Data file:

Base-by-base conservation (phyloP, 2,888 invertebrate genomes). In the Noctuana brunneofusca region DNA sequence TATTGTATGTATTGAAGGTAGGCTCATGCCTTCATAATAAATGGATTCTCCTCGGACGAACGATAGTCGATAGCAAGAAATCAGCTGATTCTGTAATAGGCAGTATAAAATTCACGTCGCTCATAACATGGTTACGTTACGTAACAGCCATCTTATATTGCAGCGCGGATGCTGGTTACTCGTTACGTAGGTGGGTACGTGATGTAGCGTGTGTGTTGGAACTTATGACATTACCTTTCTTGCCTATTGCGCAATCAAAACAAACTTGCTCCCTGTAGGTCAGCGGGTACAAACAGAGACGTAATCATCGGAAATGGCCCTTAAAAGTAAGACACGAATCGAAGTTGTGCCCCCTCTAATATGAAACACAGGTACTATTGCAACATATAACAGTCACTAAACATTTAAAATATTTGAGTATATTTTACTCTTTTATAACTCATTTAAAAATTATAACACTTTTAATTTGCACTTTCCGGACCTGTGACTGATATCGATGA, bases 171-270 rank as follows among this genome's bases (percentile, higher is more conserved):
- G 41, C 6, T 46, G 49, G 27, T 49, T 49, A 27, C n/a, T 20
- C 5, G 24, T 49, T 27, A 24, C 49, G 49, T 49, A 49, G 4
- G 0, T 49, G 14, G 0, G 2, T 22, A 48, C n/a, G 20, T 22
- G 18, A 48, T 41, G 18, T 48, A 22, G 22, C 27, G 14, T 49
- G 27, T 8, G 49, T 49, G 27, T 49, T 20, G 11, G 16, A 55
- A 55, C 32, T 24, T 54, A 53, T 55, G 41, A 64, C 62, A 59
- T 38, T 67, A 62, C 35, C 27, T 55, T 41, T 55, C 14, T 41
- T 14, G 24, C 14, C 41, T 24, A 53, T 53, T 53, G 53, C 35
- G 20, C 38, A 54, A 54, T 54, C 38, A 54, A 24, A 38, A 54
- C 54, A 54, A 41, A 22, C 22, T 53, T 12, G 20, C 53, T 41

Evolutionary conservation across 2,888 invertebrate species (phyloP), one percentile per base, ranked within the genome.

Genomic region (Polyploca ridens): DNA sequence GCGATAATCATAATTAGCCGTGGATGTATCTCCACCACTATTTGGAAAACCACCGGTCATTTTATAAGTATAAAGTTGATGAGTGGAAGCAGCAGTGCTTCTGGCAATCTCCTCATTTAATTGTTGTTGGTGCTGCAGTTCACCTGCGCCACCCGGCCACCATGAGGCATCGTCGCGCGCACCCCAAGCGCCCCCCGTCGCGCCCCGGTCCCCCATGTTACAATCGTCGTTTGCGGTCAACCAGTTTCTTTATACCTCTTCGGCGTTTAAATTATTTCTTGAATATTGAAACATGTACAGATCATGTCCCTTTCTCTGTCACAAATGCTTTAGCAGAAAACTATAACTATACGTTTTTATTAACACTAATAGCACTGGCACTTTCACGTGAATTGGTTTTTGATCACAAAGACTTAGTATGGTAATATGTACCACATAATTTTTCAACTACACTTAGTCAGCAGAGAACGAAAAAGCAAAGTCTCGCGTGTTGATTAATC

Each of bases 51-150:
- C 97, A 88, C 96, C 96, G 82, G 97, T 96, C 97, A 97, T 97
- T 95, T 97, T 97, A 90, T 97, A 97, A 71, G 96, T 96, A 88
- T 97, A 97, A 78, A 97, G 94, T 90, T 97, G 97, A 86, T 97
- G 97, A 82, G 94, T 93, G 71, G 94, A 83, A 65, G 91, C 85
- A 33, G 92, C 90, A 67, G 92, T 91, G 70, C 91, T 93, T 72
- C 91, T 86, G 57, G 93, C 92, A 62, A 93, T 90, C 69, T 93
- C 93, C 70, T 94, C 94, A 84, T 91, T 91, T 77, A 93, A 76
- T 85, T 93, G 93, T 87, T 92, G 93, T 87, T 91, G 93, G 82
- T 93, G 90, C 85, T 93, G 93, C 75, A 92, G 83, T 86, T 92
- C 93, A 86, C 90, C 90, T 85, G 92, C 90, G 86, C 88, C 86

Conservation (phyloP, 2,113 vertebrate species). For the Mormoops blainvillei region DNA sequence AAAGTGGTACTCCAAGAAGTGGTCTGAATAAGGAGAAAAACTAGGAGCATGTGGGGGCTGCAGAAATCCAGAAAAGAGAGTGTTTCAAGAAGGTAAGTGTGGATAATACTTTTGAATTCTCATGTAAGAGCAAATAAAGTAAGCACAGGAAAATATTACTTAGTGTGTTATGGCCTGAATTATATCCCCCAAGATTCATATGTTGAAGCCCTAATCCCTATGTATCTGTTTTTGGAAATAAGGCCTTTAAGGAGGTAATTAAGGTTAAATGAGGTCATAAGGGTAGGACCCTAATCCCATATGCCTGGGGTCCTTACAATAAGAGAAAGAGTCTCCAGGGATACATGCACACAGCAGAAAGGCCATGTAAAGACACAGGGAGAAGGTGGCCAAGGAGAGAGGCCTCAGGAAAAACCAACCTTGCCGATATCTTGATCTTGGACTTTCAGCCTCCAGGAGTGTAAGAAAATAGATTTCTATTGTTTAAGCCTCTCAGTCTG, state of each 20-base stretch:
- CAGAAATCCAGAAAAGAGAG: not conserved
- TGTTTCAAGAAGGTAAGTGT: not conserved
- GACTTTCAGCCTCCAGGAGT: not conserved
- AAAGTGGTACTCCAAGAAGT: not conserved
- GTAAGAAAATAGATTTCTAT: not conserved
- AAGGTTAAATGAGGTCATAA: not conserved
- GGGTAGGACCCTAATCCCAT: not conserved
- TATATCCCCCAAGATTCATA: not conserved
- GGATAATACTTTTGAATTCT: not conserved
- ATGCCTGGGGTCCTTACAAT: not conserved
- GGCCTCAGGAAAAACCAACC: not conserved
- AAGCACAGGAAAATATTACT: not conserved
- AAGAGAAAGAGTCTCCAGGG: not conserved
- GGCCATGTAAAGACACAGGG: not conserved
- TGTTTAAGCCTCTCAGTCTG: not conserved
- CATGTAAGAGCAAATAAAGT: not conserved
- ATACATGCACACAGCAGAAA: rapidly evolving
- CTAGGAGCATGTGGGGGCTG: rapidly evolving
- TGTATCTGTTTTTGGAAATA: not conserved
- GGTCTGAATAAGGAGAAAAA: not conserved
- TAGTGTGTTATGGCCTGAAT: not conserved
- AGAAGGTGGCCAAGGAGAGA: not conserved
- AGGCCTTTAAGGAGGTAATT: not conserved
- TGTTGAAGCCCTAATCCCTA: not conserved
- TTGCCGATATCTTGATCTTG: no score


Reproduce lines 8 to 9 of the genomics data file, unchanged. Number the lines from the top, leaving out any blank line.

- T 38, T 67, A 62, C 35, C 27, T 55, T 41, T 55, C 14, T 41
- T 14, G 24, C 14, C 41, T 24, A 53, T 53, T 53, G 53, C 35